The color is black, the silence is scary. The
moon sits like a pumpkin in the night sky.Two beacons of light dart about
like a wolf spider.Two eyes/two beacons of light. Below this presence,
a red light and green light dot area below the beacons. Eight amber lights
are spaced like legs of a spider. Like a craft from space this ominous
presence stands firm looking about. It is slowly moving in my direction,
taking up space as it moves forward. I hear a whine, a beating, a rhythm.
I see someone moving my way. I say hello how is your day. They say
fine thanks. How much farther they ask? Two hundred feet more. Ok.
January 2, 2001, 3:00 – 11:30 P.M. Dam # 78:
Last night when I crossed the bridge into Illinois
from Paducah I could see ice floating in the river below the bridge. It
was winding down the Illinois shore like a white snake. When I got to work
I saw the river above the lock covered with ice as far as I could see.
Apparently the Wabash River overflowed and sent its ice into the Ohio River.
The ice looked old and worn, muddy and broken. It slowed down the locking
of towboats and barges, as we had to clear the ice with air before we could
swing the gates open. If ice is allowed to be pressed to the lock walls
or gates it hardens and becomes impossible to move the gates back flush
against the recessed walls out of the way. We also have to make ice lockings.
We ask a towboat with barges to shove into the chamber as far as he can
go without smashing the ice into the lower gates. As he moves into the
lock chamber the ice compacts in front of his barges. Then we ask him to
back up above the lock chamber and tie up. We close the gates and lock
the ice that has been pushed to the far end of the lock. Last night we
lock about five hundreds feet of compacted ice before we could come back
and lock the towboat on the upper wall.
Winter 1977-1978, Dam # 50:
My struggle is no different than any other man.
Man has labored from dusk to dawn to survive.
Some have struggled as slaves and some as wage
laborers. They have all toiled in salt stinging sweat and some have toiled
in cold shivering icy weather.
I have come to work and walked from one end of
these lock walls to the other ends of these walls for eight hours. I have
walked up a cold icy wall to relieve another lockman, turned and faced
and icy blizzard while holding a lock line for a towboat. The deckhand
will stand on ice that has splashed over the front of the barges the towboat
is pushing. The ice looks like chocolate milk that has dropped from a baby's
high chair and flown back up and froze in place. The deckhand works the
heavy line while standing on the cold steel deck of the coal barge. It
is slow moving and cold, I walk and place a line on a mooring pin on the
lock wall, and I walk swiftly away as the line tightens, narrows and sings.
Then the line slacks and I move forward and retrieve the line and walk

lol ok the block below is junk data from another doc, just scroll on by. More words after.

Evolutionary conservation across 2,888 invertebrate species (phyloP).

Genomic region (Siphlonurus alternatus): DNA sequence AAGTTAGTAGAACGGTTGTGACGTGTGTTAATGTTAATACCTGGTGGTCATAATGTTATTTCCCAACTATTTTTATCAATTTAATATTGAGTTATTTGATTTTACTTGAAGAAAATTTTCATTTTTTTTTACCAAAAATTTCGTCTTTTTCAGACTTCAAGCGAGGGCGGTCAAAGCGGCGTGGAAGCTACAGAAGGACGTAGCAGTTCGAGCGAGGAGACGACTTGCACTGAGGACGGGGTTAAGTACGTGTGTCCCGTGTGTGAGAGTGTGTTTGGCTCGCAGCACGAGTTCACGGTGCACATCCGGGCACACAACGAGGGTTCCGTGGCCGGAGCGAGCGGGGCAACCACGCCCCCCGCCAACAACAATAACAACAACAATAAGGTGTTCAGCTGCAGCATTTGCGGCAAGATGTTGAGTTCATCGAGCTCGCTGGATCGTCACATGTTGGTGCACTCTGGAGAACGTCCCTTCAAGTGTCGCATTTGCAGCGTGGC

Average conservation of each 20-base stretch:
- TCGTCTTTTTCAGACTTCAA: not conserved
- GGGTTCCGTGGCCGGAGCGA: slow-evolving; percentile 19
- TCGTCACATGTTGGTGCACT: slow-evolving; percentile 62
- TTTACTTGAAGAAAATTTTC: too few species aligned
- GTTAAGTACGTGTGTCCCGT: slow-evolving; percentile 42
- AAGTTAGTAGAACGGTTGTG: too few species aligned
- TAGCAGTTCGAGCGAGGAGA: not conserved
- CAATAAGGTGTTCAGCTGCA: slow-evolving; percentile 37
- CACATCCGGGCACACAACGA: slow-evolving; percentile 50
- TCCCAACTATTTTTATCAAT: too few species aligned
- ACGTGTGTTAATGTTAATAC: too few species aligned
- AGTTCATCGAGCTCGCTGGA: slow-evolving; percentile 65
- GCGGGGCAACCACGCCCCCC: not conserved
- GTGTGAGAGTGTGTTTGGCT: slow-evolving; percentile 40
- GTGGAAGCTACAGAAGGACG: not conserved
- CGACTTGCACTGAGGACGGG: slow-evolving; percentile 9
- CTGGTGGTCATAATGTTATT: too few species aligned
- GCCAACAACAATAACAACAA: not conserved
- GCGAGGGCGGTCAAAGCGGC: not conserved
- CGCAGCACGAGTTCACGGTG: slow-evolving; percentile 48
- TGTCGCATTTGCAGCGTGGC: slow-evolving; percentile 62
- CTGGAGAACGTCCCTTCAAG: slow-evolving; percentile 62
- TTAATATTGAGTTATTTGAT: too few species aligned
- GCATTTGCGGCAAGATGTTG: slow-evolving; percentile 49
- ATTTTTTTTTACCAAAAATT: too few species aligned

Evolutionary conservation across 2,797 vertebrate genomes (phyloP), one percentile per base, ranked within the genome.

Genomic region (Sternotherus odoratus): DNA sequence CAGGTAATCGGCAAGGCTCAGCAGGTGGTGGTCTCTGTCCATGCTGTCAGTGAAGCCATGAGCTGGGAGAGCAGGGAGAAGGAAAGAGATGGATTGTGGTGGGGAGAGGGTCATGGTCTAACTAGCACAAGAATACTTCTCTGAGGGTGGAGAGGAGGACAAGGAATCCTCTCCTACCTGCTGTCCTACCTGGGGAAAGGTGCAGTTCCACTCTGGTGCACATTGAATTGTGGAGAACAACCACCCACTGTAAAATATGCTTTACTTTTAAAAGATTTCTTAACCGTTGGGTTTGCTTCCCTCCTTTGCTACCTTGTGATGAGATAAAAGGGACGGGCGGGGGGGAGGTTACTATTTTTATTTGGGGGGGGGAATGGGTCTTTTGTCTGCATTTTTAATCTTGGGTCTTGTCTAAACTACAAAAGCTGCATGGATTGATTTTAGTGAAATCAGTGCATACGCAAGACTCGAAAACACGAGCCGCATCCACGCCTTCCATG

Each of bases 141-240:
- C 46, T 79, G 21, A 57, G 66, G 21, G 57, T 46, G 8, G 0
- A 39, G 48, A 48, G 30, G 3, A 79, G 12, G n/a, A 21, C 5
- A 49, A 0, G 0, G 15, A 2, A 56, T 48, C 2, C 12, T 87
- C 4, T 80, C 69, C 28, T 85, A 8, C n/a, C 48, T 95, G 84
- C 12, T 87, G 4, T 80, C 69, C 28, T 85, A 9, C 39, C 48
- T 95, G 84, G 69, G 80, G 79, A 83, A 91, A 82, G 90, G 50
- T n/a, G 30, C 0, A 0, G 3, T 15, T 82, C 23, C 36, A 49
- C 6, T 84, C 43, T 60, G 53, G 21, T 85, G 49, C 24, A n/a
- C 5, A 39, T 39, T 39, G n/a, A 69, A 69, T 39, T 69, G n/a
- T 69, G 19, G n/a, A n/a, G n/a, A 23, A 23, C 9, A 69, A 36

another fifty feet and repeat the process. The line tightens, narrows and
sings again, I have moved away swiftly knowing that the line will kill
if it breaks and flies threw the air like a rubber band. The icy blowing
snow and air still stings my face and numbs my feet. The line is taught
the cumbersome mass of cold steel and coal slowly, slowly, very slowly
moves closer to the wall. I stomp my feet and the cold pain moves slowly
up my legs. We all wait, we are cold but we all wait for the mass to be
aliened with the wall. The water current tugs toward the middle of the
river pulling the heavy weight away from the wall. There is a constant
battle between the line and the water current. The coal-sooted line is
so hot that it smokes with friction as it moves around the timberheads.
We are moving closer to the lock. Fifty feet at a time we move the line
and repeat the process. We are numb, we are paid to be numb and cold and
to catch and walk the lines. The lock is getting closer and as soon as
the front of the barge is inside the protective walls our numbing chore
ends. Once he is inside I can walk to the center of the lock and log what
time he entered the lock. My hands shake as I remove my gloves and grab
a pencil. The log is supposed to be neat but shaking hands and drops of
melting snow make it impossible. The small guard type shack is small; the
floor is covered with wet melting snow, it is a painted gray wood. The
paint is worn white by the constant movement of heavy boots. I shake my
hands and try to warm them in this confined area. My nose and cheeks are
red and wet. In a minute or two I'll continue on to the other end of the
lock and help the deckhand secure the barges.
Sometimes the weather is balmy and nice, at other
times the temperature is ninety degrees and the humidity is eighty, water
and sweat run until your clothes are wet, sopping wet. The steel barges
retain the heat and cook the bottom of your soles. The salt cakes around
your eyes and burns you.
empty and void
can not be seen without an ego.
Words & Graphics by Tomas